Turning first to the summon card 54 depicted in FIG. 1F, this particular spell card enables a player to summon a creature into play, in this case the Hill Giant. These creatures further enable a player to attack opposing players and to defend players from such attack. In order to first summon the creature, the card must be placed face up on the table and the appropriate number of the required type of mana cards tapped. These creatures may be summoned into play during the main phase of a player's turn, which is described more fully below. Once a creature card is summoned into play, it remains permanently in play until destroyed, after which it is discarded into a “graveyard” area.
The next type of spell card is the enchant cards 42, 44 depicted in FIGS. 1C and 1D. Enchant cards enable a player to modify the game, including mana cards, spell cards, and the rules of play, and remain permanently in play unless destroyed or removed from play by another spell card. Enchant cards typically require the energy from at least one type of mana to be brought into play. Enchant cards can either enchant a target creature, as the enchant creature card 44 does in FIG. 1D, or it can provide a spell known as an enchantment that has a permanent modifying effect on the environment of the game. Enchantments can enchant a card, i.e., a creature enchantment, artifact, land, or just the game environment. When a enchant create card is used in play, it is typically placed on top of the target creature to indicate the effect of its spell on that creature.
The next type of spell card is the artifact card 60, 64 depicted in FIGS. 1H and 1I. Artifact cards enable a player to modify the game, including mana cards, spell cards, and the rules of play. Their effect is permanent unless destroyed or otherwise removed from the game by other spell cards. No particular color of mana is required to bring an artifact card into play. FIG. 1H illustrates an artifact creature card that is another method of bringing a creature into play. FIG. 1I illustrates an artifact card.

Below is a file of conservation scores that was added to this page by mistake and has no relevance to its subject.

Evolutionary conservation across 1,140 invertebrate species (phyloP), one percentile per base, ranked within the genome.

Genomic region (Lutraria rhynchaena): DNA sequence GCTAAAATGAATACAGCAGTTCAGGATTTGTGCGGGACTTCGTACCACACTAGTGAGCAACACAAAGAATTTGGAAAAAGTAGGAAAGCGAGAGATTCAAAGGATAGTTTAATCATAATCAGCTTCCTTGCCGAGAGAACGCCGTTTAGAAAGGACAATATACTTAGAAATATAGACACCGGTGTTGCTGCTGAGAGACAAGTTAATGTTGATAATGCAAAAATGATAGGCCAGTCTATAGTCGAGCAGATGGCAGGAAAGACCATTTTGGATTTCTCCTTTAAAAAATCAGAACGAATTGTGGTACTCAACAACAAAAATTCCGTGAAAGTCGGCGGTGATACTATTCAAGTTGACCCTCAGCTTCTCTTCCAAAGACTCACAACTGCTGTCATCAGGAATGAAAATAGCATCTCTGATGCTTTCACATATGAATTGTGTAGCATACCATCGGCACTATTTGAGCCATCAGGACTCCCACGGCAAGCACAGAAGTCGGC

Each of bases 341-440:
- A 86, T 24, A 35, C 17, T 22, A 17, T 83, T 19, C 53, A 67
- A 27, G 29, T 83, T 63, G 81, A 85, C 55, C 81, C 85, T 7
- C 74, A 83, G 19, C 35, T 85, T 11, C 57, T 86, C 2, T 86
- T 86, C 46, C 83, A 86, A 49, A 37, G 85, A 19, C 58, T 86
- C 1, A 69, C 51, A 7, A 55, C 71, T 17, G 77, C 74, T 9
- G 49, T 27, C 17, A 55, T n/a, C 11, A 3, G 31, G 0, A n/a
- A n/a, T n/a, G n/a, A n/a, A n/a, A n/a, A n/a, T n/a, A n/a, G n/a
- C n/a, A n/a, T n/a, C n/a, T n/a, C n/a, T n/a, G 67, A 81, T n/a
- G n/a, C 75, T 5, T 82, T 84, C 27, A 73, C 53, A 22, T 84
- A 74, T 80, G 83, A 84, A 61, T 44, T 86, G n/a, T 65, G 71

It should be noted that both the enchant cards 42, 44 and the artifact cards 60, 64 can only be played during the main phase of a player's turn. Thus, they have limited availability of use, i.e., limited availability to being brought into play, though once in play they usually remain in effect, typically after a player's turn ceases.
Referring next to FIG. 1A, illustrated therein is an instant card 14 that enables a player at any time to temporarily modify the effect of mana cards, spell cards, and the rules of play. The instant card has a temporary effect, lasting only through the player's turn that brings it into play.
The interrupt card 12 depicted in FIG. 1B is similar to an instant card in that it enables a player to at any time interrupt the game to bring this spell card into play. The interrupt card 12 differs from the instant card 14 in that it has a permanent effect and preempts the instant card's effect. The interrupt card thus enables a player to have a permanent modifying effect on mana cards, spell cards, and rules of play.
Finally, the sorcery card 48 illustrated in FIG. 1E enables a player to temporarily modify the effect of mana cards, spell cards and the rules of play. The sorcery card is limited in that it can only be brought into play during a player's turn and not during the turn of another player.